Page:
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Forensic Architecture

Violence at the Threshold of Detectability

Eyal Weizman

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Sozialwissenschaften, Recht, Wirtschaft / Recht


In recent years, a little-known research group named Forensic Architecture began using novel research methods to undertake a series of investigations into human rights abuses. Today, the group provides crucial evidence for international courts and works with a wide range of activist groups, NGOs, Amnesty International, and the UN.

Beyond shedding new light on human rights violations and state crimes across the globe, Forensic Architecture has also created a new form of investigative practice that bears its name. The group uses architecture as an optical device to investigate armed conflicts and environmental destruction, as well as to cross-reference a variety of evidence sources, such as new media, remote sensing, material analysis, witness testimony, and crowd-sourcing.

In Forensic Architecture, Eyal Weizman, the group’s founder, provides, for the first time, an in-depth introduction to the history, practice, assumptions, potentials, and double binds of this practice. The book includes an extensive array of images, maps, and detailed documentation that records the intricate work the group has performed.

Included in this volume are case studies that traverse multiple scales and durations, ranging from the analysis of the shrapnel fragments in a room struck by drones in Pakistan, the reconstruction of a contested shooting in the West Bank, the architectural recreation of a secret Syrian detention center from the memory of its survivors, a blow-by-blow account of a day-long battle in Gaza, and an investigation of environmental violence and climate change in the Guatemalan highlands and elsewhere.

Weizman’s Forensic Architecture, stunning and shocking in its critical narrative, powerful images, and daring investigations, presents a new form of public truth, technologically, architecturally, and aesthetically produced. Their practice calls for a transformative politics in which architecture as a field of knowledge and a mode of interpretation exposes and confronts ever-new forms of state violence and secrecy.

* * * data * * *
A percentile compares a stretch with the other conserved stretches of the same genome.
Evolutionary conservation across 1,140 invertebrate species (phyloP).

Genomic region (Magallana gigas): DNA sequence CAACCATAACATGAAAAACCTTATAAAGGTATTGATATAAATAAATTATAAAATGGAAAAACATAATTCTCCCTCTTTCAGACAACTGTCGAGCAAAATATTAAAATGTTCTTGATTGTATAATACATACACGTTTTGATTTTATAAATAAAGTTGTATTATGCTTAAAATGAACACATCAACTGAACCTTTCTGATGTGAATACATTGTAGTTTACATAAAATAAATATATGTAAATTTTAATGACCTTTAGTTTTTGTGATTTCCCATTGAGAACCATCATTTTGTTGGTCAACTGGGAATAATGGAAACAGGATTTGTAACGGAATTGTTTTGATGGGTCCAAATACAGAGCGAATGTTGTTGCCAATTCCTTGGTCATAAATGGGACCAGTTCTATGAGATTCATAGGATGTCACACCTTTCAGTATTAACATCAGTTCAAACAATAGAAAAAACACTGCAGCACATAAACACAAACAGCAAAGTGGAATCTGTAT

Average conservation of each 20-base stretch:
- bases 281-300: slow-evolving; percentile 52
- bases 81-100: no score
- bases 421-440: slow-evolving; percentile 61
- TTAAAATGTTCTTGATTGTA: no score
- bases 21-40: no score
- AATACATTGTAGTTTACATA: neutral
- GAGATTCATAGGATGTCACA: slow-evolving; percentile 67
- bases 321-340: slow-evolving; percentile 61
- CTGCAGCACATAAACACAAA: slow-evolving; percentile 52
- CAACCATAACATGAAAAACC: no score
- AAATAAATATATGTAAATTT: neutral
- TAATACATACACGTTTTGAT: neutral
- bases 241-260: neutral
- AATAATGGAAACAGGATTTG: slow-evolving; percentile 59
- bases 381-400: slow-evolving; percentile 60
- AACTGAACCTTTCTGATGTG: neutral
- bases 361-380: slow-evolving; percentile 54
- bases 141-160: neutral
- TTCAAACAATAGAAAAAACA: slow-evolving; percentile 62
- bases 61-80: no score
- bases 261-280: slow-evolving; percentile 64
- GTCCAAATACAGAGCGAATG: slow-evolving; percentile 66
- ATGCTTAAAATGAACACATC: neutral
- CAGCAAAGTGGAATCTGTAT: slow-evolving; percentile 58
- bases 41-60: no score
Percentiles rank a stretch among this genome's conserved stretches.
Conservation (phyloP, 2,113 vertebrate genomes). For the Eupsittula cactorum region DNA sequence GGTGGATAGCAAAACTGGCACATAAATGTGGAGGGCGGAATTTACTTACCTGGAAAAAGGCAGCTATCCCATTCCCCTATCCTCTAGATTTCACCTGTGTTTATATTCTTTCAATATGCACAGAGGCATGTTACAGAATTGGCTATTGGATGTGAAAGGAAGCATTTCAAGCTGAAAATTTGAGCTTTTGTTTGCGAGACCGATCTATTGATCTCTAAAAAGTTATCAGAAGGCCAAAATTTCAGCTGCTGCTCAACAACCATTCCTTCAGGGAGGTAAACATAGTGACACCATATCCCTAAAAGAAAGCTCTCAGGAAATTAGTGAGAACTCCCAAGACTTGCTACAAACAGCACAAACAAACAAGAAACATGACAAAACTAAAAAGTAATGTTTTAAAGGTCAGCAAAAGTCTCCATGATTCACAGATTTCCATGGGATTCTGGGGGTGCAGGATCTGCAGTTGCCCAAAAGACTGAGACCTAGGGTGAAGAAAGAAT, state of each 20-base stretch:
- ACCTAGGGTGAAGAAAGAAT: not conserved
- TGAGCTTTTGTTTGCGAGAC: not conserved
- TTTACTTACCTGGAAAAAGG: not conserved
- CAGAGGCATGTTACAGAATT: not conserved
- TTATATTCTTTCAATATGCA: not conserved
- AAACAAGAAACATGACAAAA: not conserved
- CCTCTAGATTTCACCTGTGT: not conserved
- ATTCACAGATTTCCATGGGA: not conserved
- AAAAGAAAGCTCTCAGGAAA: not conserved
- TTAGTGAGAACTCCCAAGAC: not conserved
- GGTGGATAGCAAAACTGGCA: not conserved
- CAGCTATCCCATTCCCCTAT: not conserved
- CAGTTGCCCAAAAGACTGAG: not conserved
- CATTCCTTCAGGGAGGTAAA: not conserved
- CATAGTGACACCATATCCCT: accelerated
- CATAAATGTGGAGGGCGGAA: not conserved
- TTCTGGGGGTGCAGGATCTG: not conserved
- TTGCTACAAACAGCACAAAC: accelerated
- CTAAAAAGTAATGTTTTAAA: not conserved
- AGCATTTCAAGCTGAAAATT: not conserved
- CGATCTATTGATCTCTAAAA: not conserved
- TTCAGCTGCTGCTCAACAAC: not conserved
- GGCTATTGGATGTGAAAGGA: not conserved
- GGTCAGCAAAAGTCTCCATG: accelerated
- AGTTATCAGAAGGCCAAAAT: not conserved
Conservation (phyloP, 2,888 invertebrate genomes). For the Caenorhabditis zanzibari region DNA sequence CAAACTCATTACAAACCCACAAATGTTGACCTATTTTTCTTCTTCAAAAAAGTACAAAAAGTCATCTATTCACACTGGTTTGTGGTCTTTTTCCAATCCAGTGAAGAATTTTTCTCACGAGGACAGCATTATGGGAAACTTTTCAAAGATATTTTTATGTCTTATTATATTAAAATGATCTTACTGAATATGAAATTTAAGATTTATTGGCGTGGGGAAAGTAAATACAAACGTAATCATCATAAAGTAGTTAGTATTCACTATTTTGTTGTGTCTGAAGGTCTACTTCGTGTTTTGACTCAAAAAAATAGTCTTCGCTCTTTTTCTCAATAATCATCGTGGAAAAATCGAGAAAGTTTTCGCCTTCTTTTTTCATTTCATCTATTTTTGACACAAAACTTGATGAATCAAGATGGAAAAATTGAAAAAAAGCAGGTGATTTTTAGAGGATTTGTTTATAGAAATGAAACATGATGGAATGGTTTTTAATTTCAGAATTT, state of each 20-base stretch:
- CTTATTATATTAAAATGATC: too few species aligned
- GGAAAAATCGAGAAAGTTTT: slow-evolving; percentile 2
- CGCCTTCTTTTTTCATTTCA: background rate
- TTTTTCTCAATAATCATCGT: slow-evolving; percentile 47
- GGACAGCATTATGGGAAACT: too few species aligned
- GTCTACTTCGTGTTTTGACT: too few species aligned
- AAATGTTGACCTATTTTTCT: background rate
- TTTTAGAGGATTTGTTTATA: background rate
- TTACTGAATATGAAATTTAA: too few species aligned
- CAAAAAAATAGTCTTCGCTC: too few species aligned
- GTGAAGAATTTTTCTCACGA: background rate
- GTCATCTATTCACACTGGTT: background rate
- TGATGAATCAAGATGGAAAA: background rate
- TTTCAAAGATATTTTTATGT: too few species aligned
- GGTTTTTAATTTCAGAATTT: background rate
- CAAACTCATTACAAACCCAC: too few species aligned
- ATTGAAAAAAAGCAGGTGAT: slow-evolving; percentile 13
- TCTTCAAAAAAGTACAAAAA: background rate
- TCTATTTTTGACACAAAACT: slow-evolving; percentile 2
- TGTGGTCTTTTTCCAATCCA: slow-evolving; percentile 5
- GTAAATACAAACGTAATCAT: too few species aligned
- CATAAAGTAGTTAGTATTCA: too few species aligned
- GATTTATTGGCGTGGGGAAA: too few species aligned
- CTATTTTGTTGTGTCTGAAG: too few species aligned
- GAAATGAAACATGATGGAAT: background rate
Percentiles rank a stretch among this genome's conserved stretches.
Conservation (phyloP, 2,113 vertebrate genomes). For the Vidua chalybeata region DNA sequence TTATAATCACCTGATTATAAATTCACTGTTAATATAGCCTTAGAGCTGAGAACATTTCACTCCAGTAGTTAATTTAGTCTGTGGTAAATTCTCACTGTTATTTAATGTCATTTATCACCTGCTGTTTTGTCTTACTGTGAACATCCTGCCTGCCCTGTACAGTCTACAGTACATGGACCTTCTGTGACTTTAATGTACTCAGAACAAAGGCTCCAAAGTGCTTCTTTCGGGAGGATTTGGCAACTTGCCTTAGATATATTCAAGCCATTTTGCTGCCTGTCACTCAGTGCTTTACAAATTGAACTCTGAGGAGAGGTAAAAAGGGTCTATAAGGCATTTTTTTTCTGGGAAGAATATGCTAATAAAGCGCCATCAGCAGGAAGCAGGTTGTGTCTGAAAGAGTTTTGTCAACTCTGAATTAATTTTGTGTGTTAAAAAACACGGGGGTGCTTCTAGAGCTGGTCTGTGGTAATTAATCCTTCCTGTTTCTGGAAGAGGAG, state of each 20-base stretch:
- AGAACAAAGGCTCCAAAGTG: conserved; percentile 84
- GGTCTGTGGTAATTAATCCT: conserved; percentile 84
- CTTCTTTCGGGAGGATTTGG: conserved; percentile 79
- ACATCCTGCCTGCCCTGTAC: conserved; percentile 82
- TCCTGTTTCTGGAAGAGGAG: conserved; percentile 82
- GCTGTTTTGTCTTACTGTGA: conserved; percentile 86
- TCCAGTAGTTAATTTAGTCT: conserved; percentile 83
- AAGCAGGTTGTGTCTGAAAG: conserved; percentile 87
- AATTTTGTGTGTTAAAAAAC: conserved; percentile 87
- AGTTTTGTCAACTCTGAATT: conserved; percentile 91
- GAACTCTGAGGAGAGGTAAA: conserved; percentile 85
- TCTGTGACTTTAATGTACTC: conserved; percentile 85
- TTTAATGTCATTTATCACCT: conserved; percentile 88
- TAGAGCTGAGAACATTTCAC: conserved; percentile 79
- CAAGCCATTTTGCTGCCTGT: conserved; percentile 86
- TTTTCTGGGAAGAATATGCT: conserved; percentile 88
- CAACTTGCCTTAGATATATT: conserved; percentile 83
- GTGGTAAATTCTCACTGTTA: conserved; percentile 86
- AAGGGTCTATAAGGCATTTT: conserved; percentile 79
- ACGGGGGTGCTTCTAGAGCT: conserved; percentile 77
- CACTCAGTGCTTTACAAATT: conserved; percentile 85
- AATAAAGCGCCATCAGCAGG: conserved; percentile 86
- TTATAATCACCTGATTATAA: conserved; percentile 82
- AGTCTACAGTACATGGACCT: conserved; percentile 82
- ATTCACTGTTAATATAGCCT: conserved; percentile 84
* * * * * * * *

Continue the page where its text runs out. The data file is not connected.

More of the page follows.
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Decolonization, Hamas, Edward Said, Culture and Society, Jonathan Simon, Anglo-American Committee of Inquiry, Crime, Desertification, Habeas corpus, Neve Gordon, 2003 invasion of Iraq, Caroline Sturdy Colls, Forensic science, Lawfare, Pallywood, Catastrophism, Internment, Arab Spring, Prisoner of war, V., War crime, Boycott, Divestment and Sanctions, Threads, International Criminal Court, Michael Sfard, Ruins, IRIN, Transitional justice, Jameel Jaffer, Bedouin, Taliban, Michael Oren, Reprieve (organisation), Euthanasia, Mold, Physical Evidence, Phrenology, United Nations Convention to Combat Desertification, Amnesty law, Zionism, Imperialism, Naomi Klein, Reprisal, Disenchantment, Dirty War, Francoist Spain, Institute for National Security Studies (Israel), Law of war, Regavim (NGO), Deborah Lipstadt, B'Tselem, Hannibal Directive, 2014 Israel–Gaza conflict, House demolition, International humanitarian law, Palestine Liberation Organization, Of Human Action, Breaking the Silence (non-governmental organization), Cesare Lombroso, Forensic Architecture, Redlining, Assassination, Nuremberg trials, Human Rights Watch, Gaza War (2008–09), Negev, War, 1982 Lebanon War, United Nations Fact Finding Mission on the Gaza Conflict, Insurgency, International Criminal Tribunal for the former Yugoslavia, Amnesty International, Collateral damage, The Other Hand, Agent Orange, Gilad Shalit, Marc Garlasco, Squatting, Palestinians, Coroner, Israel Land Authority, Denis Cosgrove, Syrian Desert, The Ethnic Cleansing of Palestine, Wiping, Fred A. Leuchter, Robert Jan van Pelt, Rodney King, Adolf Eichmann, Rafah, Gas chamber, Holocaust denial, Mordechai Vanunu, Drone strikes in Pakistan, Meron Benvenisti, Chetniks, Warfare, Suicide attack, Hitler Diaries, Drought